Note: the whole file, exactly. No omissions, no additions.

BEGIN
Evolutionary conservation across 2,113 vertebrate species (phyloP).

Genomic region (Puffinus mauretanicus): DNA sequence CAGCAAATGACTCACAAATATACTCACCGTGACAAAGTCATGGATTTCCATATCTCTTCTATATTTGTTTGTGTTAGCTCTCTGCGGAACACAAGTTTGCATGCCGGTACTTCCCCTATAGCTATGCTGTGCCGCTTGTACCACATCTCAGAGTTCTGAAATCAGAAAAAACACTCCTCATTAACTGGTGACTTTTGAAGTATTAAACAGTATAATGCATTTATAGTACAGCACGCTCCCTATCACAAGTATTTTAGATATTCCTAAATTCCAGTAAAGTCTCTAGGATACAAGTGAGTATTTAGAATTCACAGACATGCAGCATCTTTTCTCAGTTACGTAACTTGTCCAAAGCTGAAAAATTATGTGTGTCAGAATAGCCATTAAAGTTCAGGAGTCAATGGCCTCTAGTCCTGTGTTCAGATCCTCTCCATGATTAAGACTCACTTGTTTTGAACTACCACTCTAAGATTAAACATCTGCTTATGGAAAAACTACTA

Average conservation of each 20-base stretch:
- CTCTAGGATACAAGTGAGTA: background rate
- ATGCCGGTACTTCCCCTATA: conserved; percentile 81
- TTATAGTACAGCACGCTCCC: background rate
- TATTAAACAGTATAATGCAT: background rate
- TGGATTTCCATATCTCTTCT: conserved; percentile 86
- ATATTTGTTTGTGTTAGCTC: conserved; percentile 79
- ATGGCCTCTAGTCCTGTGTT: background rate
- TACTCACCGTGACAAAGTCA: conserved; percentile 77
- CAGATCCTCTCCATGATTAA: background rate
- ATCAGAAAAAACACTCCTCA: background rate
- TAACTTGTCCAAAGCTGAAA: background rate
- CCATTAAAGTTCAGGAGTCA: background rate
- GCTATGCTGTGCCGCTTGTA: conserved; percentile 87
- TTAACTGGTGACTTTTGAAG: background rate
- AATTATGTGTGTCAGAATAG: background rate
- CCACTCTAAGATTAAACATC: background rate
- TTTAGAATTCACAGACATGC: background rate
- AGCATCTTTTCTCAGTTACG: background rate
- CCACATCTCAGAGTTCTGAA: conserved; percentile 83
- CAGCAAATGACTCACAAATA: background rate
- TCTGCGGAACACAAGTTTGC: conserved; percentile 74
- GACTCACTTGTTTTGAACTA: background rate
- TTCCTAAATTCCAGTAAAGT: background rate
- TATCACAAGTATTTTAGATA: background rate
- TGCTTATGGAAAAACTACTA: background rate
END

Evolutionary conservation across 2,113 vertebrate species (phyloP).

Genomic region (Puffinus mauretanicus): DNA sequence CAGCAAATGACTCACAAATATACTCACCGTGACAAAGTCATGGATTTCCATATCTCTTCTATATTTGTTTGTGTTAGCTCTCTGCGGAACACAAGTTTGCATGCCGGTACTTCCCCTATAGCTATGCTGTGCCGCTTGTACCACATCTCAGAGTTCTGAAATCAGAAAAAACACTCCTCATTAACTGGTGACTTTTGAAGTATTAAACAGTATAATGCATTTATAGTACAGCACGCTCCCTATCACAAGTATTTTAGATATTCCTAAATTCCAGTAAAGTCTCTAGGATACAAGTGAGTATTTAGAATTCACAGACATGCAGCATCTTTTCTCAGTTACGTAACTTGTCCAAAGCTGAAAAATTATGTGTGTCAGAATAGCCATTAAAGTTCAGGAGTCAATGGCCTCTAGTCCTGTGTTCAGATCCTCTCCATGATTAAGACTCACTTGTTTTGAACTACCACTCTAAGATTAAACATCTGCTTATGGAAAAACTACTA

Average conservation of each 20-base stretch:
- CTCTAGGATACAAGTGAGTA: background rate
- ATGCCGGTACTTCCCCTATA: conserved; percentile 81
- TTATAGTACAGCACGCTCCC: background rate
- TATTAAACAGTATAATGCAT: background rate
- TGGATTTCCATATCTCTTCT: conserved; percentile 86
- ATATTTGTTTGTGTTAGCTC: conserved; percentile 79
- ATGGCCTCTAGTCCTGTGTT: background rate
- TACTCACCGTGACAAAGTCA: conserved; percentile 77
- CAGATCCTCTCCATGATTAA: background rate
- ATCAGAAAAAACACTCCTCA: background rate
- TAACTTGTCCAAAGCTGAAA: background rate
- CCATTAAAGTTCAGGAGTCA: background rate
- GCTATGCTGTGCCGCTTGTA: conserved; percentile 87
- TTAACTGGTGACTTTTGAAG: background rate
- AATTATGTGTGTCAGAATAG: background rate
- CCACTCTAAGATTAAACATC: background rate
- TTTAGAATTCACAGACATGC: background rate
- AGCATCTTTTCTCAGTTACG: background rate
- CCACATCTCAGAGTTCTGAA: conserved; percentile 83
- CAGCAAATGACTCACAAATA: background rate
- TCTGCGGAACACAAGTTTGC: conserved; percentile 74
- GACTCACTTGTTTTGAACTA: background rate
- TTCCTAAATTCCAGTAAAGT: background rate
- TATCACAAGTATTTTAGATA: background rate
- TGCTTATGGAAAAACTACTA: background rate